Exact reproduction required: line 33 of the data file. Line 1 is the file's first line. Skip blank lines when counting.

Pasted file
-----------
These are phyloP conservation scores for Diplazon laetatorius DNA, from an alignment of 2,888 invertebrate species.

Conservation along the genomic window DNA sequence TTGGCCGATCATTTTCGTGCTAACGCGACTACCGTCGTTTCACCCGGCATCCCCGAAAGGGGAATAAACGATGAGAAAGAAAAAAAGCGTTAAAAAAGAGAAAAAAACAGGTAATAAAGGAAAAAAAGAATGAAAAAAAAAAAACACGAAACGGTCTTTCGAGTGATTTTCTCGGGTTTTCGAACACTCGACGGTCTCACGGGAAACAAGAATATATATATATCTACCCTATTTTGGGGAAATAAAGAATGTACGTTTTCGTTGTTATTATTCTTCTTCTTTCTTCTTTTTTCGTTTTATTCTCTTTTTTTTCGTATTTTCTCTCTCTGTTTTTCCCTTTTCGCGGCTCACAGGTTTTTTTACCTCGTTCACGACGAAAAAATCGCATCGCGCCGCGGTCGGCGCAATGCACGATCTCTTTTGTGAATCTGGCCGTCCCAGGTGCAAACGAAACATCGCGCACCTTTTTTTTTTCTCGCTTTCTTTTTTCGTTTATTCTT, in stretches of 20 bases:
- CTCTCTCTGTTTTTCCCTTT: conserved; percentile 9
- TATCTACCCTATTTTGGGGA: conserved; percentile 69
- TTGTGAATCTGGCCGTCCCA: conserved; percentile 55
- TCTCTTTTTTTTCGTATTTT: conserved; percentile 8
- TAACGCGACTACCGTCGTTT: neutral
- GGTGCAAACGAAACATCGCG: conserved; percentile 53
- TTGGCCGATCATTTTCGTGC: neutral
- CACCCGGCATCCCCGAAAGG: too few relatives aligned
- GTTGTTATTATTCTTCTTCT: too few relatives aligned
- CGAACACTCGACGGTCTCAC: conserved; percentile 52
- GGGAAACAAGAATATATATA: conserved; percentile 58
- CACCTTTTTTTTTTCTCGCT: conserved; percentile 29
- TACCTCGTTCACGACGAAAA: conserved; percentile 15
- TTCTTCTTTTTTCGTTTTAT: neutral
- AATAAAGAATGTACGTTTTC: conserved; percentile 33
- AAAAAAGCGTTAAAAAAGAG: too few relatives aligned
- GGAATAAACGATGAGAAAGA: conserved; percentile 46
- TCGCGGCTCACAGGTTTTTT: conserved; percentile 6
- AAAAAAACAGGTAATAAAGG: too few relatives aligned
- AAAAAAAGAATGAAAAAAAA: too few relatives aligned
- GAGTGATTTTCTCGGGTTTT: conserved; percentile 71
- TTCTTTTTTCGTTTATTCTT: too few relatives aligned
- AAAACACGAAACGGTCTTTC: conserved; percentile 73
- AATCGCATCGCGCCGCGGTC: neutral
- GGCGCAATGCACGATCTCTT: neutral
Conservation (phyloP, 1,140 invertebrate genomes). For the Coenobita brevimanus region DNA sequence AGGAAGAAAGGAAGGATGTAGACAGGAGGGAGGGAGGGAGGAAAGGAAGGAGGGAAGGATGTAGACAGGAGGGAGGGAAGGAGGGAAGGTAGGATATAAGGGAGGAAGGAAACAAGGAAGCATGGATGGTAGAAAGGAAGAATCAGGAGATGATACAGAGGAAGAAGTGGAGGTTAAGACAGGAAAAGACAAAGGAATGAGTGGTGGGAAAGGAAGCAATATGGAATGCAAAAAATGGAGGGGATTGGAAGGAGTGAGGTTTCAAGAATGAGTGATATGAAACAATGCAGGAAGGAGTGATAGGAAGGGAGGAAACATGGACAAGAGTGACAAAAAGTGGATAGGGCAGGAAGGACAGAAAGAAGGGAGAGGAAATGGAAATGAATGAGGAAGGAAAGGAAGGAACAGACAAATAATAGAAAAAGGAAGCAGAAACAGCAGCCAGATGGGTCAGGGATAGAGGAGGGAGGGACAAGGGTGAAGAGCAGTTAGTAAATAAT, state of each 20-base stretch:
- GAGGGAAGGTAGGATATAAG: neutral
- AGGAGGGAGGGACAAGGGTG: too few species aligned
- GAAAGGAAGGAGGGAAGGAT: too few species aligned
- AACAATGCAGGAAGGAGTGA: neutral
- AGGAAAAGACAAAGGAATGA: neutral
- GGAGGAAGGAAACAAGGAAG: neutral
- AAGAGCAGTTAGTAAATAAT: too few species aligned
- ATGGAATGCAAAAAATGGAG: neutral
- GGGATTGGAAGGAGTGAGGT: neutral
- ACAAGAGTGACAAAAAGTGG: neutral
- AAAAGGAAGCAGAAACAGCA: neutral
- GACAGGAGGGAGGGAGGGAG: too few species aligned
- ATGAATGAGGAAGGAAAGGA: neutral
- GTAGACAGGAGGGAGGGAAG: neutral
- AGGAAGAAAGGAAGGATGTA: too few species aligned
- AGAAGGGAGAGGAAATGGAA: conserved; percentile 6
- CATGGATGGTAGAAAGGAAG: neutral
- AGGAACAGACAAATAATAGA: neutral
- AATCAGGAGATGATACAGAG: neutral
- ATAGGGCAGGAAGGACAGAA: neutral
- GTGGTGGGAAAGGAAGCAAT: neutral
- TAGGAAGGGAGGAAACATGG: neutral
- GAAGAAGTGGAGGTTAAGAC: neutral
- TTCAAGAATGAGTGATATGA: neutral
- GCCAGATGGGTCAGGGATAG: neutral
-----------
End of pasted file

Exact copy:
- AGGAAAAGACAAAGGAATGA: neutral